Get to know City of Darebin’s new festival, FUSE Spring.
FUSE Darebin was announced in late-2019, a new council-run contemporary arts festival to take place every autumn and spring across the City of Darebin. The inaugural instalment kicked off on March 13, 2020 and was set to encompass more than 150 different events over the ensuing two and a half weeks. Of course, you know what happened next – FUSE was cancelled after just a couple of days due to COVID-19.
Some events from the autumn program were provisionally postponed until September, but Melbourne’s ongoing stay at home restrictions meant they were ultimately scratched entirely. And so FUSE Spring – which launched on September 1 and runs for the whole three months of spring – is vastly different to anything the organisers were expecting when conceiving the biannual contemporary arts festival last year.
“We’ve had to adjust the festival to be able to plan for something into an environment when we didn’t really know what the restrictions were going to allow and what the audience’s appetite was going to be,” says Simon Clarke, Darebin Council’s Festival and Events Coordinator.
Physical events are still prohibited under Melbourne’s current restrictions so the FUSE Spring program is almost entirely accessible via the FUSE website. The festival includes a lot of audio events – podcasts, radio broadcasts and guided audio tours – as well as an online reading series, livestreamed workshops and music performances, interactive online art projects and the promise of some artworks popping up in the streets of Darebin.
“We kind of went, ‘Well, we can’t plan for something that will require changes to the restrictions’. And so we started planning for within the restrictions that we were experiencing in April, which was stage three,” says Clarke.
Rather than letting this take the wind out of their sails, Clarke and the team saw it as an opportunity to innovate. The goal was to find new platforms that could deliver arts experiences and provide an equivalent sense of cohesion and community to a traditional arts festival without large groups of people gathering in the same space.
“We took it as a positive challenge and we made some great developments,” he says. “And there are innovations that we have developed – for example, the Darebin Songwriters’ Award – that we will maintain. Even once restrictions ease and the world starts to go back to something resembling normal, we will continue to deliver the Songwriters’ Award as a radio broadcast. It was just a shift of our thinking to find positive add-ons.”
The Songwriters’ Award grand final was broadcast on Bundoora’s 3KND FM on September 17, with the top gong going to singer-songwriter Paige Black. Among the program’s other audio works is the History on High walking tour, a three-part series that guides listeners from Darebin’s southernmost point on Queens Parade right up to the border of Preston and Reservoir.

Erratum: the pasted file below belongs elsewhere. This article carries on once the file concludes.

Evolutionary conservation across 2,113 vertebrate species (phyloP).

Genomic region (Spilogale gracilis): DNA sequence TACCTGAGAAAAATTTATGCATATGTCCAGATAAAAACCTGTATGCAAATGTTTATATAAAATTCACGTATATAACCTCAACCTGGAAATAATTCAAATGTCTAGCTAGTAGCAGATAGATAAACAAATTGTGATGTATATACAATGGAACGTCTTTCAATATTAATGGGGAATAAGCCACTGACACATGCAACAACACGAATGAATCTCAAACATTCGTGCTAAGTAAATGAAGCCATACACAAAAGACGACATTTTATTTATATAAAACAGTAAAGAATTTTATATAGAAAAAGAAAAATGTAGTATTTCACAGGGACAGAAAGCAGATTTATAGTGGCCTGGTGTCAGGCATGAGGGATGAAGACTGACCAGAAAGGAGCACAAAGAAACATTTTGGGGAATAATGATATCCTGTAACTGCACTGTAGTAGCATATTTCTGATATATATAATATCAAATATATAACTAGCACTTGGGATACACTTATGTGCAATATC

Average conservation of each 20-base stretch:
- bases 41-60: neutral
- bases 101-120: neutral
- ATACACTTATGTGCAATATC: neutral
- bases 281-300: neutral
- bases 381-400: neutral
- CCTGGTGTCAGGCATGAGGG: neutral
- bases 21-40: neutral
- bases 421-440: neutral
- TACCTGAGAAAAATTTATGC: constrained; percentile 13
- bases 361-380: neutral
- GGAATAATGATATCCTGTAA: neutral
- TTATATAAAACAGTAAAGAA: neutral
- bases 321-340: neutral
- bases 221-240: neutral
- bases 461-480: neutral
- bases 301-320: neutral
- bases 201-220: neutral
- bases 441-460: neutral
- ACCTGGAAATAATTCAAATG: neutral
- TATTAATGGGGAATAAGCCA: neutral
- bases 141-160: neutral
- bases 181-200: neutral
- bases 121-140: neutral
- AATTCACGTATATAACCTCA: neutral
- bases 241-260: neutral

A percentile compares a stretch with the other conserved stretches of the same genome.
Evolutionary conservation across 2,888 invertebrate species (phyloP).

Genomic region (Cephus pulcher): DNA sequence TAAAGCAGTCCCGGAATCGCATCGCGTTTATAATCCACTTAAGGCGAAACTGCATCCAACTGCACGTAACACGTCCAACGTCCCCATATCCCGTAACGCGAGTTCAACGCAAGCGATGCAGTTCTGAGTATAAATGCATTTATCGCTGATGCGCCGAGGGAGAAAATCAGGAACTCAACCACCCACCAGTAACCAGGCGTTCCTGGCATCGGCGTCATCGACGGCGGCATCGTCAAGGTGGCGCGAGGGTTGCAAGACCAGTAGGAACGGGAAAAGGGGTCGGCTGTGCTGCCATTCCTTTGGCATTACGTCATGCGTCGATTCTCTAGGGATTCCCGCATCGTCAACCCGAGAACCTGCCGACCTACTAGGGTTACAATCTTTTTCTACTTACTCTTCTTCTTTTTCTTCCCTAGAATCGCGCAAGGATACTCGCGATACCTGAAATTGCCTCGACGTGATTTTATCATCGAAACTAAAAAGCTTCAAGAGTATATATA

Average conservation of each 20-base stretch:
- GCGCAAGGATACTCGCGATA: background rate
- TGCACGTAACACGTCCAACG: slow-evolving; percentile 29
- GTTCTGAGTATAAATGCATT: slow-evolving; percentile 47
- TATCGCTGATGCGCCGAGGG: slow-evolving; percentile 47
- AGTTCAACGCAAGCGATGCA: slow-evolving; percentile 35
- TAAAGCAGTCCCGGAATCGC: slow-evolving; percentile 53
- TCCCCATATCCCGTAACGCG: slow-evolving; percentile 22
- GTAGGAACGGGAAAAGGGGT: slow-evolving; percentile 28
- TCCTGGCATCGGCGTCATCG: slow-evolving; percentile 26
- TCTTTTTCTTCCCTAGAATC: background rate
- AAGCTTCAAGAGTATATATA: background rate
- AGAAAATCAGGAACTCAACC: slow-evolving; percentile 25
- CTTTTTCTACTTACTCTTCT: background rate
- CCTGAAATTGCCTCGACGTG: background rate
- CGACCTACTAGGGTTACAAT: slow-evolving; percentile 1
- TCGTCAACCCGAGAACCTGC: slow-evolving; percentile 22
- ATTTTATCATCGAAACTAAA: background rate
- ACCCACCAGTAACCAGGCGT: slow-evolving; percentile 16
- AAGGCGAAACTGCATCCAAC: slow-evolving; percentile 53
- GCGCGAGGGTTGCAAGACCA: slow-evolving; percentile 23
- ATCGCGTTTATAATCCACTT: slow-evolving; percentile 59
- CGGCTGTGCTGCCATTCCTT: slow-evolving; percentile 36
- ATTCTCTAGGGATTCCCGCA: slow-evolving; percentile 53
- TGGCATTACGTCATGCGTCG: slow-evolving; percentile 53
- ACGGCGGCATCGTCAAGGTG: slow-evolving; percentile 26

“We’ve tried to tap into what people were doing already,” says Clarke. “The number of dogs in Darebin has grown by 200%, I reckon, and people are out and about walking with them. So the History on High project is really trying to put some cultural experiences into those daily walks.”
History on High ties in with one of the festival’s underlying themes – to encourage Darebin residents to experience their neighbourhoods in unexpected ways. This is also represented by the HYPERLOCAL series, which consists of three works commissioned especially for FUSE.
Beats, Ballads and Ballrooms: Darebin Live Music Venues 1955 – 2020 is an audio tour celebrating the massive contribution live music has made to the City of Darebin’s rich cultural history. Swallow Walk offers listeners an audio-guided experience of Edwardes Lake in Reservoir. The artists Ria Soemardjo and Sandra Fiona Long have created a multilayered vocal composition inspired by the environment of Edwardes Lake and its migratory birds.
The third commission is Caged Hearts, an interactive phone-based work – meaning it can all be experienced from your own home – created by Farhad Bandesh, Mostafa Azimitabar and Sara Cowdell. The work draws attention to Bandesh and Azimitabar’s experiences in immigration detention on Manus Island, where they were detained for over six years.
The two multidisciplinary artists and activists, who’re both Kurdish refugees, were transferred to Melbourne under the Medevac legislation over a year ago and remain indefinitely detained in the Mantra Hotel on Bell Street, Preston. Created in coordination with Cowdell – a Melbourne-based artist and refugee rights activist – Caged Hearts integrates Kurdish traditions of music, poetry and storytelling.
“[FUSE is] providing a platform for artists to express their views and their ideas. From the festival’s point of view, we want the community to be represented and we want to reach and be relevant to as broad a cross-section of the community as we can,” says Clarke.
The festival organisers have also made a concerted attempt to engage with Indigenous members of the community. This is evidenced by the involvement of 3KND FM, an Indigenous owned and managed radio station, as well as highlighting Indigenous art in the All Nations Artworks Hunt project and commissioning Allara Briggs Pattison to oversee an original music series.
“It’s also a very clear statement from Darebin Council around this idea of First Nations first, which is really at the heart of the FUSE festival,” says Clarke.
“There’s a pillar of Darebin policy, which is we want to work as closely as we can with Indigenous artists, because the principle of ‘nothing about us without us’ is what we are hearing from our Aboriginal community. So we really do prioritise giving Aboriginal artists a platform to celebrate their culture and their artwork.”
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